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Christie
The Bills of St. Mary's


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quote:
Originally posted by Cato Sooty-Meowler:
quote:
Originally posted by Christie:

... its only in England that I am routinely asked for my ethnic background. Joining a library, signing my kids up for school, job applications; all have asked me to identify my ethic origin.

Hmmm. Perhaps things have changed in the US in the last 15 years (it would be surprising if they hadn't I guess) -- but I was routinely asked for my ethnic origins on forms when I lived in the US. To join the library, to apply for university (or even when starting a new high school or junior high school for that matter), to apply for jobs, etc. Where did you live in the US that didn't do this? I lived in Florida, Louisiana and Texas, from 1968 to late 1990. Have they stopped asking for ethnic origins on forms in the US? Or did I just have an exceedingly peculiar experience?
I have lived in the US (Maryland in 1996-1997 and Hawaii 1964-1968) but as I'm Canadian I have to say that my comments may not be applicable in the US, I don't know. I'm not saying I've never been asked for my ethnic origin, I'm sure there have been occasions where this happens. But I can honestly say it certainly wasn't whilst applying to join a library!

The difference as well seems to be in how *precise* they ask you to be on forms here, there are at least a dozen possible choices, which perhaps is what throws me most. I'm probably overreacting it just struck me as odd.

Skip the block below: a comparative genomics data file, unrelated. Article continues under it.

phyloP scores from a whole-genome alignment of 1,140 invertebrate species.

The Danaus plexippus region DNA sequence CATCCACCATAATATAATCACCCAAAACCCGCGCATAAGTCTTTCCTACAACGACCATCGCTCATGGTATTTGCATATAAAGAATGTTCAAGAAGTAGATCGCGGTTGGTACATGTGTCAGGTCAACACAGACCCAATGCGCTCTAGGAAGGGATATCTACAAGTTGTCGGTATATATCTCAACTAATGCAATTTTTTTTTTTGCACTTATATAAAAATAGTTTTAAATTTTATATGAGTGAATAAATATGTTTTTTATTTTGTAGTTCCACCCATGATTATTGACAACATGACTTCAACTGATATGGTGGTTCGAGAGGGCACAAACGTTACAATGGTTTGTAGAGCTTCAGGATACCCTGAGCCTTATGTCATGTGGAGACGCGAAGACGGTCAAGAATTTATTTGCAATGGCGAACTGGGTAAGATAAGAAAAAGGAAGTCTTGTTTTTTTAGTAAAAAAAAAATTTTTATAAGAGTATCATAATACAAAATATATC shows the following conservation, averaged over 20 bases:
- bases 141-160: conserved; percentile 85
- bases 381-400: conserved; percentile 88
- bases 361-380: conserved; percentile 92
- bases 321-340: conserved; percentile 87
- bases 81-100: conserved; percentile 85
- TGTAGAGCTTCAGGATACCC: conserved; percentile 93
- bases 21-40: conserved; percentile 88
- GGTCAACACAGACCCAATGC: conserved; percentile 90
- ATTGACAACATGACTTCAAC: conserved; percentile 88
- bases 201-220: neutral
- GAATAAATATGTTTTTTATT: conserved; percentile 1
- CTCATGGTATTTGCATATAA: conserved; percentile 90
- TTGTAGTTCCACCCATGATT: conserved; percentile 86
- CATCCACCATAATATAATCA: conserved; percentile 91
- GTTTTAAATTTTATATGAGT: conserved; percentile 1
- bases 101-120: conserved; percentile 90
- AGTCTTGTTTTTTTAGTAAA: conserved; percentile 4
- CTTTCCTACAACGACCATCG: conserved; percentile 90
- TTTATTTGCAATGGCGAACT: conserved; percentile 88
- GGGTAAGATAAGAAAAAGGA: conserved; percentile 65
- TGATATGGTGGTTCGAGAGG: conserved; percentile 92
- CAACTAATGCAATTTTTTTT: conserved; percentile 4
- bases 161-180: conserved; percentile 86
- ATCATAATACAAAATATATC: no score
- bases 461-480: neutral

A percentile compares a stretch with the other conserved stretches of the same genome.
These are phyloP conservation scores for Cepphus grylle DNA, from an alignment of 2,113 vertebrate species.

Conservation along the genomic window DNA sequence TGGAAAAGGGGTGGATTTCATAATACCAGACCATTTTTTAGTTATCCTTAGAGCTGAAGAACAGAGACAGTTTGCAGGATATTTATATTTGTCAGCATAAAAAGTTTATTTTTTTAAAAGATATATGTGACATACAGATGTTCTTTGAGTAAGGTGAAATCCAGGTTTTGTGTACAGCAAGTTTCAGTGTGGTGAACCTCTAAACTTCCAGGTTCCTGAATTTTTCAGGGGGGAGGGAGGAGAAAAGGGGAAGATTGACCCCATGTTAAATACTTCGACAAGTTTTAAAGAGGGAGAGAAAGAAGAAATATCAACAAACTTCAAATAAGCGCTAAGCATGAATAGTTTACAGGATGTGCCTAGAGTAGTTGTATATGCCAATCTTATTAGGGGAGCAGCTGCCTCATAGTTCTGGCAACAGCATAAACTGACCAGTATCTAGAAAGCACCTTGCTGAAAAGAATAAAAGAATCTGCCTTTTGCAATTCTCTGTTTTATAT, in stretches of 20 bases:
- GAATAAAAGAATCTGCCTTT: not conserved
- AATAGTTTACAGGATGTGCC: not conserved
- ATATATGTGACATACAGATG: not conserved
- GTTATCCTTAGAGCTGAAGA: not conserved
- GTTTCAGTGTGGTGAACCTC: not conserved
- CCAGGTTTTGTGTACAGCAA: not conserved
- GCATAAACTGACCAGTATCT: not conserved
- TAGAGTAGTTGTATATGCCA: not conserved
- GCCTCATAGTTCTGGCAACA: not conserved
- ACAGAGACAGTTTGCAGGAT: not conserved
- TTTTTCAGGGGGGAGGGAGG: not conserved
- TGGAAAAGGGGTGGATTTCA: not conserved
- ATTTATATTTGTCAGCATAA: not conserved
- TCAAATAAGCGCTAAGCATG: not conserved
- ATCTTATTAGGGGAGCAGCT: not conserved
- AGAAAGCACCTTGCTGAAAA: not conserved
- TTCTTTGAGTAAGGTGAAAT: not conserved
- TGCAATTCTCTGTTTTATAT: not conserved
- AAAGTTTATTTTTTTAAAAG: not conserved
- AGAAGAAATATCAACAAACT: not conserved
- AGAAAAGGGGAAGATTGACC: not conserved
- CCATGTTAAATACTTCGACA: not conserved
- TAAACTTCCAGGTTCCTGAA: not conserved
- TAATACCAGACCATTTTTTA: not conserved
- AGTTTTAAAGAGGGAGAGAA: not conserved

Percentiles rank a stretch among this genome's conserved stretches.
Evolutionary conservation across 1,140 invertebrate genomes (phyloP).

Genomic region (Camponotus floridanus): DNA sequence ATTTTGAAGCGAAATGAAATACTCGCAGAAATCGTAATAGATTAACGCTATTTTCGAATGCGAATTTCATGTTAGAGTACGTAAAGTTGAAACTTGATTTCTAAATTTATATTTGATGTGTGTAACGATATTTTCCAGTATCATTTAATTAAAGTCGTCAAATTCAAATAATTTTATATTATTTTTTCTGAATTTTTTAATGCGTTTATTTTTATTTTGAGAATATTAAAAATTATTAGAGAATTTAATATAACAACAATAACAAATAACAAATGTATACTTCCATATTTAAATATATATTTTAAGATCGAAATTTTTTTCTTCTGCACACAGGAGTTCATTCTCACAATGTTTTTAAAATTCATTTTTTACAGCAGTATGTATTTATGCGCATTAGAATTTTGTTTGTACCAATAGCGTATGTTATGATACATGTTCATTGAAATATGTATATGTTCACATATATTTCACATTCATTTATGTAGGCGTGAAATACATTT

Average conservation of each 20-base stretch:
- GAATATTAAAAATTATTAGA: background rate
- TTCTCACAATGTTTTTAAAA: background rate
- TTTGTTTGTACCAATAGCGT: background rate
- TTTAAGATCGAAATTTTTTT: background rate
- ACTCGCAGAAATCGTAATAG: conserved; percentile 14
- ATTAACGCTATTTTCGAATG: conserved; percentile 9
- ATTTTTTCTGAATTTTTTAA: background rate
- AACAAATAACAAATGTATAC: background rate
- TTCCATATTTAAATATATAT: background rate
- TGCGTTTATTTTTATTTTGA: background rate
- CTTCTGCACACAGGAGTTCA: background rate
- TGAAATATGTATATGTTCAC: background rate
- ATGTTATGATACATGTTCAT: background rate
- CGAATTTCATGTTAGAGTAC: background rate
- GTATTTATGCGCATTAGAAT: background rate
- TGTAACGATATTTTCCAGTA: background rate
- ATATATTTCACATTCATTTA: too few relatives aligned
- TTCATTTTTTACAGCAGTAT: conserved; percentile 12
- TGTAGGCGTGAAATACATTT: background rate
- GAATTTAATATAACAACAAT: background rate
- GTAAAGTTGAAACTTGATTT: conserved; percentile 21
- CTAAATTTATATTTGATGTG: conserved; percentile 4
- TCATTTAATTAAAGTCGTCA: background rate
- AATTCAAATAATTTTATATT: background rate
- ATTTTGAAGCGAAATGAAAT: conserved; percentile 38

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If you can keep your head when all about you are losing theirs, it's just possible you haven't grasped the situation. - Jean Kerr

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trollface
The Bills of St. Mary's


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I'd just like to second what lancastrian said, and add that if I'm asked on a form what my nationality is, that I don't answer the question. I think that it's illegal to make such a question compulsary, but don't quote me on that.

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seriously , everyone on here , just trys to give someone crap about something they do !! , its shitting me to tears.

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Lamuella
The Red and the Green Stamps


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I have a friend who always gives his ethnicity as 'vorlon'
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Usiku
The Red and the Green Stamps


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Don't mean to drag up an old post, but what the hey - I'm bored and trying to avoid doing real stuff!

The reason most forms ask you for your ethnic background in the UK is to ascertain that you aren't being prejudiced against. It's supposedly to make sure that the proportions are correct and, in some areas, is to actively encourage positive discrimination. One area in England has an extremely high Asian population and, as a result, the council has to ensure that their workplace reflects this ethnic mix. If they've got too many whites, then a white person wouldn't get a job as they need to fulfill their ethnic minority quota.

Although nowadays, almost all forms will have a box to tick that says: Prefer not to say. I tend to tick this one for the sheer hell of it!